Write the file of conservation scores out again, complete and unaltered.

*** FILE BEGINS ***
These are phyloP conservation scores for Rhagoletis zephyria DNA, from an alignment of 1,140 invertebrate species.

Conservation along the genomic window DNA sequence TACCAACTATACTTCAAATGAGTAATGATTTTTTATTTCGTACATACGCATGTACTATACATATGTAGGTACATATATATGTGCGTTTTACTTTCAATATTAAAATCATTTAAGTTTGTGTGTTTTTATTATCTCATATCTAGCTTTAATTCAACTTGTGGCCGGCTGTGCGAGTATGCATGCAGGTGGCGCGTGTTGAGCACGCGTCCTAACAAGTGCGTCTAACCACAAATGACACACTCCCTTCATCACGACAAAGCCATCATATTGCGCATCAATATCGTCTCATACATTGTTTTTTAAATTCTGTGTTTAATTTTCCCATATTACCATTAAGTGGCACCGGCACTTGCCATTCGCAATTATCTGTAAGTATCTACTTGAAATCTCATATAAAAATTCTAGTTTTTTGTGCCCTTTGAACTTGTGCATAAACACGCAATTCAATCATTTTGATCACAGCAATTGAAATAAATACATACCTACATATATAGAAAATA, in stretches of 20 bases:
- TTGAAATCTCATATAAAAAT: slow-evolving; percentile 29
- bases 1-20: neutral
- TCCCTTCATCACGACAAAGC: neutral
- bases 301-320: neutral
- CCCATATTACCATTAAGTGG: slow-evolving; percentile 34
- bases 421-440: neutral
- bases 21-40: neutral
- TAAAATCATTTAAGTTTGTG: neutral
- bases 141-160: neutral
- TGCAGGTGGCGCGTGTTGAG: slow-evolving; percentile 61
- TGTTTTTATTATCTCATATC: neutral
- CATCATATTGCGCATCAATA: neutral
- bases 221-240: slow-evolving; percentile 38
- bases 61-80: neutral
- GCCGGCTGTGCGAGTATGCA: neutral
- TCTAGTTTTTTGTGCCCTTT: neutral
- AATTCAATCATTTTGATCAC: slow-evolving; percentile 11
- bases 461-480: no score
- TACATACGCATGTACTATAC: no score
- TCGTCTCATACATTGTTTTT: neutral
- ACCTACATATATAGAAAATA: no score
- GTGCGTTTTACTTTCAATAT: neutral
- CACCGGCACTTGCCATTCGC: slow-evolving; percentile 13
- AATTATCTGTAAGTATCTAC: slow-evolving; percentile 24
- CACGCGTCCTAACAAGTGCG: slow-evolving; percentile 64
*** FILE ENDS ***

These are phyloP conservation scores for Rhagoletis zephyria DNA, from an alignment of 1,140 invertebrate species.

Conservation along the genomic window DNA sequence TACCAACTATACTTCAAATGAGTAATGATTTTTTATTTCGTACATACGCATGTACTATACATATGTAGGTACATATATATGTGCGTTTTACTTTCAATATTAAAATCATTTAAGTTTGTGTGTTTTTATTATCTCATATCTAGCTTTAATTCAACTTGTGGCCGGCTGTGCGAGTATGCATGCAGGTGGCGCGTGTTGAGCACGCGTCCTAACAAGTGCGTCTAACCACAAATGACACACTCCCTTCATCACGACAAAGCCATCATATTGCGCATCAATATCGTCTCATACATTGTTTTTTAAATTCTGTGTTTAATTTTCCCATATTACCATTAAGTGGCACCGGCACTTGCCATTCGCAATTATCTGTAAGTATCTACTTGAAATCTCATATAAAAATTCTAGTTTTTTGTGCCCTTTGAACTTGTGCATAAACACGCAATTCAATCATTTTGATCACAGCAATTGAAATAAATACATACCTACATATATAGAAAATA, in stretches of 20 bases:
- TTGAAATCTCATATAAAAAT: slow-evolving; percentile 29
- bases 1-20: neutral
- TCCCTTCATCACGACAAAGC: neutral
- bases 301-320: neutral
- CCCATATTACCATTAAGTGG: slow-evolving; percentile 34
- bases 421-440: neutral
- bases 21-40: neutral
- TAAAATCATTTAAGTTTGTG: neutral
- bases 141-160: neutral
- TGCAGGTGGCGCGTGTTGAG: slow-evolving; percentile 61
- TGTTTTTATTATCTCATATC: neutral
- CATCATATTGCGCATCAATA: neutral
- bases 221-240: slow-evolving; percentile 38
- bases 61-80: neutral
- GCCGGCTGTGCGAGTATGCA: neutral
- TCTAGTTTTTTGTGCCCTTT: neutral
- AATTCAATCATTTTGATCAC: slow-evolving; percentile 11
- bases 461-480: no score
- TACATACGCATGTACTATAC: no score
- TCGTCTCATACATTGTTTTT: neutral
- ACCTACATATATAGAAAATA: no score
- GTGCGTTTTACTTTCAATAT: neutral
- CACCGGCACTTGCCATTCGC: slow-evolving; percentile 13
- AATTATCTGTAAGTATCTAC: slow-evolving; percentile 24
- CACGCGTCCTAACAAGTGCG: slow-evolving; percentile 64